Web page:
Time Required: 1 hour

Crispy Vegan Rice Paper Dumplings

Healthy, easy, delicious, dumplings that happen to be vegan and gluten-free. What more could you want?

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Feel free to adjust the ingredient ratios in the filling to your tastes! You can also fully substitute the tofu for the ground meat of your choice if you are looking for a non-vegetarian dumpling, or you can substitute the rice paper wrappers for standard dumpling wrappers for a more traditional option.

To make this recipe even faster and easier, you can actually skip the step of pre-cooking the filling and just mix all the filling ingredients together in a large bowl, then add the filling straight to the wrappers from there. I cook the filling in advance to make sure all the ingredients cook evenly, remove more of the moisture from the filling, and allow myself to taste it and adjust seasonings before I commit to filling the dumplings.

Crispy Vegan Rice Paper Dumplings


  • 1 lb package firm tofu
  • 3-4 large shitake mushrooms (~1 cup when finely diced)
  • ½ head of napa cabbage (~1.5 cups when finely chopped)
  • 3 scallions
  • 1 large carrot
  • 1 baby bok choy
  • 5 oz bag of baby spinach
  • 4-6 chives (~2 tbsp when finely chopped)
  • ~3 inch piece of fresh ginger (~2 tbsp when finely minced)
  • 6-10 cloves garlic (~1.5 tbsp when pressed or finely minced)
  • 1 lime
  • Handful of fresh cilantro (~¼ cup when chopped)
  • 2 tbsp soy sauce
  • 2 tbsp olive oil
  • 1 tsp sesame oil
  • Pinch of MSG (optional)
  • Pinch of red pepper flakes (optional)
  • Salt to taste (~1 tsp kosher salt)
  • Black pepper to taste (~½ tsp)
  • 1 package small rice spring roll wrappers
  • Canola or vegetable oil as needed for frying the dumplings


  1. Prepare your ingredients:
    1. Drain the tofu, wrap it in a towel or a few paper towels, and place a heavy object on it to press the water out of it.
    2. Pull off half the leaves from the head of napa cabbage, wash them thoroughly, then finely chop them until you have ~1.5 cups chopped.
    3. Wash the mushrooms, remove the stems, and finely dice the tops to roughly the same size as the chopped cabbage. Peel the carrot and shred it with a cheese grater, then add the diced mushrooms and shredded carrot to the cabbage and set that mixture aside.
    4. Pull all the leaves of the bok choy off the core, wash the leaves, then finely chop them. Finely chop the spinach, add it to the bok choy, and set the mixture aside.
    5. Finely slice the scallions, separating the whites from the greens, and setting both aside. Finely chop the chives and cilantro and add them to the scallion greens.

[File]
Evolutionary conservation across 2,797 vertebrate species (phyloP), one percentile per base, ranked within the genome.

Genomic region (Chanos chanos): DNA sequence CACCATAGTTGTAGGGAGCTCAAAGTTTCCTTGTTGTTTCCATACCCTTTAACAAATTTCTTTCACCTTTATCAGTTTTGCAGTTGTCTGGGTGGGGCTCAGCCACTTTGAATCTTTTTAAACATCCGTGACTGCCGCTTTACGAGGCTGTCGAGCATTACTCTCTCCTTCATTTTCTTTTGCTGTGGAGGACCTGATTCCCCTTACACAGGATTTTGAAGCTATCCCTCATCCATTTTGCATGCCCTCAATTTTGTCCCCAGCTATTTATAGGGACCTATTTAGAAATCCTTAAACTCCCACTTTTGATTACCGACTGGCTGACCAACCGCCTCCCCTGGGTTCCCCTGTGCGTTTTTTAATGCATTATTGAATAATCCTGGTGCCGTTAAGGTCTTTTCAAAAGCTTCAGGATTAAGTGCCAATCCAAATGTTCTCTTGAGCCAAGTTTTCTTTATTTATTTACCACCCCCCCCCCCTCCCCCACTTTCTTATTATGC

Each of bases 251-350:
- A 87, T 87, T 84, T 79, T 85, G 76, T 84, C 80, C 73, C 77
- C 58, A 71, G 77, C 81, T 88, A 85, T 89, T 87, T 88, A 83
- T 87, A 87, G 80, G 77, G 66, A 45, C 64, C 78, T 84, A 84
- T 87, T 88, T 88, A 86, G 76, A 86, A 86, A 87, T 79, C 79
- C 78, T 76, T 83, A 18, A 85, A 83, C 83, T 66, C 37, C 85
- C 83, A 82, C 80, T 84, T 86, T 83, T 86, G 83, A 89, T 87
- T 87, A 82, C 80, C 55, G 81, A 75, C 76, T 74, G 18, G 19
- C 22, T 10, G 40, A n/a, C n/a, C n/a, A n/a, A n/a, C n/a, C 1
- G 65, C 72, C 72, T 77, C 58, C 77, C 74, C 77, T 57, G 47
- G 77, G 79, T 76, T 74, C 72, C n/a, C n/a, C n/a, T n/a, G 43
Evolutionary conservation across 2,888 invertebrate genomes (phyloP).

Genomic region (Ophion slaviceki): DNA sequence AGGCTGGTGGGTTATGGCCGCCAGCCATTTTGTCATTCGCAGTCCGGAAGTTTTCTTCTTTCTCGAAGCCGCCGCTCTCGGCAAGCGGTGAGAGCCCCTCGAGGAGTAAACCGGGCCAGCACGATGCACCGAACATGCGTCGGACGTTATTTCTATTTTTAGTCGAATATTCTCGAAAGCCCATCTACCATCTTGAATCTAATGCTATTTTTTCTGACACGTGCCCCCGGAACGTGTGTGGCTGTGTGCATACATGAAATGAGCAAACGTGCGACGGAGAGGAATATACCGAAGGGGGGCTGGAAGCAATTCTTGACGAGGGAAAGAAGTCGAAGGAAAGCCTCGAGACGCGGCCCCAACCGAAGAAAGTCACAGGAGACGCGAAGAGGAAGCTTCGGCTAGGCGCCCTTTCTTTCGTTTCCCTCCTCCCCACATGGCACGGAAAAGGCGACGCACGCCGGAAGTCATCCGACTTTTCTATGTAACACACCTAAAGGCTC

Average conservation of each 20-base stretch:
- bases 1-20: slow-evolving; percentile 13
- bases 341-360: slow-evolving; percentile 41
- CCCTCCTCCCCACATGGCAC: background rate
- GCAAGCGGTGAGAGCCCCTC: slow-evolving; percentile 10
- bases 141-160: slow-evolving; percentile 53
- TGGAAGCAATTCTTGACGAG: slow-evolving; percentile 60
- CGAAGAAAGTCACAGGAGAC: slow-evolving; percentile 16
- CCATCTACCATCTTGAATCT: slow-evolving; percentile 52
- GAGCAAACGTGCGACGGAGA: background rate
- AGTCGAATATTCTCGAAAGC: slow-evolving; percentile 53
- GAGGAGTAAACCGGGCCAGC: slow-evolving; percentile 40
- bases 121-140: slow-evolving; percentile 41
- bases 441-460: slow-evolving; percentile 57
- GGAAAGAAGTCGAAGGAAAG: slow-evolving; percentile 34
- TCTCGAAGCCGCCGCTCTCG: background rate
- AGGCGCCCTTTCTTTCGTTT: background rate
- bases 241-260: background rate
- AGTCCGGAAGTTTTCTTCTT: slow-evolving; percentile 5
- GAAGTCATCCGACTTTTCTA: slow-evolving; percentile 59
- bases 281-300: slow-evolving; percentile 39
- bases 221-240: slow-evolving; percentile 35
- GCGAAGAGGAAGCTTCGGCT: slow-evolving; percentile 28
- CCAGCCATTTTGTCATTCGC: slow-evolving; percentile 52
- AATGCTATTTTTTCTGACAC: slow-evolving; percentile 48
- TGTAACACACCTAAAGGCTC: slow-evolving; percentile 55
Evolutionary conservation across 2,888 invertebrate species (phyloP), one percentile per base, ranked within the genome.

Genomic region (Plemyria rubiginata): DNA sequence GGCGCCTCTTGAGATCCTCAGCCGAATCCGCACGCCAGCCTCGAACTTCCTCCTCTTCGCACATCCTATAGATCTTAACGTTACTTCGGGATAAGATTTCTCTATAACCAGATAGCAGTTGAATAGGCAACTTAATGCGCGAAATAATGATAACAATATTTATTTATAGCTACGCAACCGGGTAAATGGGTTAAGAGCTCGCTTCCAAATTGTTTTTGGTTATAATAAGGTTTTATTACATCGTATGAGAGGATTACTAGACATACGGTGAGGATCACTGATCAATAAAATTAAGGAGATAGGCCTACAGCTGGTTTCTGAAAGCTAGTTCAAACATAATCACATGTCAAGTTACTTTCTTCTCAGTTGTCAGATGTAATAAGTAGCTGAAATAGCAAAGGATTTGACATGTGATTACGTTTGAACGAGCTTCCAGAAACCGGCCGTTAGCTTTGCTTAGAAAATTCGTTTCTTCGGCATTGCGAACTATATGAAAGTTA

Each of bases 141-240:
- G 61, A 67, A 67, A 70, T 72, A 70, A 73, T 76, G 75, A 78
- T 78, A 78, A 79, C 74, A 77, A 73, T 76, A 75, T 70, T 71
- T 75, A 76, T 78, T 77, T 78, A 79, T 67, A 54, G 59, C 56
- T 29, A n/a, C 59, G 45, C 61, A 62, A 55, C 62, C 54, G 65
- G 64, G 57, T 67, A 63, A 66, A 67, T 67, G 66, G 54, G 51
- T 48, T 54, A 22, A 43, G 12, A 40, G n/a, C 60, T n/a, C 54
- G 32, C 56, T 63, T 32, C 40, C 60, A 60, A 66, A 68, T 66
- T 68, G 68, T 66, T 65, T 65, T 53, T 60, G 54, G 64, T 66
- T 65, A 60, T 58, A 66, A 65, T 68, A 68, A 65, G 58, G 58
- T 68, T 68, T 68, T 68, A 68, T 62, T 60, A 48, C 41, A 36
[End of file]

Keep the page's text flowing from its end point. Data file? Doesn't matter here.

6. Finely mince or grate the fresh ginger. Press or finely mince the garlic cloves, add the garlic to the ginger, and set that mixture aside.
    7. Slice the pressed tofu into large pieces, pat them as dry as you can, then crumble the tofu with your hands into small bits (no larger than pea-sized). Add the tofu to the mushroom, cabbage, and carrot mixture.
  2. Cook the filling:
    1. Heat the olive oil in a large nonstick skillet over medium heat, then add the garlic, ginger, and scallion whites and cook them for 1-2 minutes, stirring constantly, until fragrant and slightly softened.
    2. Add the tofu, mushrooms, cabbage, carrot, soy sauce, and sesame oil to the skillet. Saute the mixture for a few minutes, stirring frequently, until the mushrooms are mostly cooked through.
    3. Add the bok choy, spinach, MSG, red pepper flakes, salt, and pepper to the skillet and cook for an additional minute or two, stirring frequently, until the spinach is fully wilted.
    4. Remove from the heat and add the scallion greens, cilantro, chives, and zest and juice of the lime to the skillet, stirring to combine. Taste the filling, adding additional seasonings to taste as needed.
    5. Place the cooked filling in a fine mesh sieve to strain out as much liquid from the filling as you can, pressing slightly on the filling to squeeze out more liquid.
  3. Fill the dumplings:
    1. For each dumpling, take two rice paper wrappers and soak them in warm water for a minute or so until softened, then lay them on a plate or cutting board.
    2. Scoop roughly 1-2 tbsp of the filling into the middle of one of the wrappers (depending on the size of your wrappers) and press the filling into a rough cohesive square.
    3. Fold the bottom edge of the wrapper over the filling, then fold the left edge over it, then the right edge, then the top edge, keeping each edge as taut to the filling as you can to press out any large air pockets.
    4. Flip the filled dumpling over so the seam side is down, then place it in the second wrapper and fold it the same way you folded the first wrapper.
  4. Cook the filled dumplings:
    1. Drizzle some canola or vegetable oil into a small saute pan and heat it over high heat until shimmering.
    2. Add the dumplings seam-side down to the pan, cover the pan with a lid, and fry on that side for 2-3 minutes until crispy with a few brown spots. Flip the dumplings over, place the lid back over them, and fry the second side for an additional 2-3 minutes until equally crispy.
    3. Remove the dumplings from the pan and place them briefly on a paper towel to drain off any excess oil, then let them cool for a couple of minutes before eating.
    4. Eat as-is or dip in your dumpling sauce of choice (I use a mixture of 3 tbsp soy sauce, 1 tsp minced ginger, 1 tsp pressed garlic, 1 tsp chili oil, ½ tsp sesame oil, 1 tsp black vinegar, ½ tsp brown sugar, and ½ tsp sesame seeds, adjusting the ratio of ingredients to taste).
    5. Store leftover filling in the fridge for up to 1 week and store leftover dry rice paper wrappers in a sealed bag or container at room temperature, then follow the same instructions above to fill and cook the dumplings using the leftover filling.